Our next examples, Fig. 67, D to F, also belong to a large class of Roman keys which have a familiar look to modern eyes, but are more akin to medieval keys than ours. They are true revolving keys, and mark an advance in the locksmith's art, as a simple revolution one way or the other shot the bolt or drew it. It is not surprising that this advantage, combining simplicity of movement with expedition, should have secured the eventual victory of the revolving-key lock over its rivals. This lock had already reached a stage that persisted far into medieval times — until, in fact, the 15th century, when the craft of the locksmith attained an unsurpassed perfection in Germany and France. It was not a tumbler lock, and it was not until about a century and a half ago that the revolving key was made to operate tumblers, but of a different form than the ancient.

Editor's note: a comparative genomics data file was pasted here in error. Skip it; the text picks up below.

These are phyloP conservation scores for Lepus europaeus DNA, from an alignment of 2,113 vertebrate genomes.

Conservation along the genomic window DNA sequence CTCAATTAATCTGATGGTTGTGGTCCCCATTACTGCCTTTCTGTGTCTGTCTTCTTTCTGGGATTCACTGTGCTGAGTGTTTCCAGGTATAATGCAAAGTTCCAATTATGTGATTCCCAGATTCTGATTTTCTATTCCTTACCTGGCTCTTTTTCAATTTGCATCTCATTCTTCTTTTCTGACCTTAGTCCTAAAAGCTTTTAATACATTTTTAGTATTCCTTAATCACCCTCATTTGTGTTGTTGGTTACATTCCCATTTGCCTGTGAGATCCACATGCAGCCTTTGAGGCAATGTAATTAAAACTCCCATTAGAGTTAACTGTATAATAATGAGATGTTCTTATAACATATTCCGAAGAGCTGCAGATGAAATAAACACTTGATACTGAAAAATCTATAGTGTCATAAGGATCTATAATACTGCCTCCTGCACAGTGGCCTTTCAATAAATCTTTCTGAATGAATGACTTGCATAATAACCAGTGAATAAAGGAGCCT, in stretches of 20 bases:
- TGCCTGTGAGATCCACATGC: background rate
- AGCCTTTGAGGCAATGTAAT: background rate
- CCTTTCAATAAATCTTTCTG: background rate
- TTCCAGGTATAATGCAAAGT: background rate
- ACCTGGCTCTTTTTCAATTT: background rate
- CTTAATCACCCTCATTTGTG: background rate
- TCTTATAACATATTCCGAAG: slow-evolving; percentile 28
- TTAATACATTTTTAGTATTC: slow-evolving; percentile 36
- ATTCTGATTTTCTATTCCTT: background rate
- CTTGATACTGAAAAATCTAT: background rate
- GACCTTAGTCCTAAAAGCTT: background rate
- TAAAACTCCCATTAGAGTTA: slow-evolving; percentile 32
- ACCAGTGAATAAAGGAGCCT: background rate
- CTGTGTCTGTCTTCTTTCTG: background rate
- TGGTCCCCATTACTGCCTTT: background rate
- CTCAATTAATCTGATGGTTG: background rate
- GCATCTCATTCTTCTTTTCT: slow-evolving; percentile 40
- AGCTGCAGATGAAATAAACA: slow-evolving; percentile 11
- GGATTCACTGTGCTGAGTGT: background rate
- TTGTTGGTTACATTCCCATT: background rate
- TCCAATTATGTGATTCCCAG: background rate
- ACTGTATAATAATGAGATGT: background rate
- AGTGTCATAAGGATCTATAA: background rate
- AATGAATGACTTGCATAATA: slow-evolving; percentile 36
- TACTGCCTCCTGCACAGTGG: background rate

The Roman revolving keys, like the medieval and modern, are of two varieties, the 'pin' and the 'pipe,' the one having the stem solid and projecting beyond the bitt, and the other having it tubular. The principle of the lock is simple. The outer or fore-edge of the bitt presses, during part of its revolution, against a projection or stop on the bolt, and so propels it for a short but sufficient distance — the movement is that of the rack and pinion,  p237 the key being a pinion with one cog. If the mechanism of the lock went no further than this, it is obvious that any key with a bitt of the right length and sufficiently narrow to turn in the case would operate the bolt. To render this difficult or impossible, obstructions or wards were introduced into the case, which could not be passed by the bitt unless it had corresponding slits or openings. The key, Fig. 67, F, from Silchester, has two of these slits which would correspond with two little pegs or curved plates, the one attached to the front of the case and the other to the back. The keys D and E, from Caerwent, have, in addition to these slits, a number of notches on the fore-edge of the bitt. These imply a toothed ward-plate which would bar access to the bolt unless the notches corresponded with the teeth. Roman wards rarely went further in intricacy, in this respect contrasting with those of the later medieval locks. The curious iron key, F′, from Bath, is almost certainly Roman.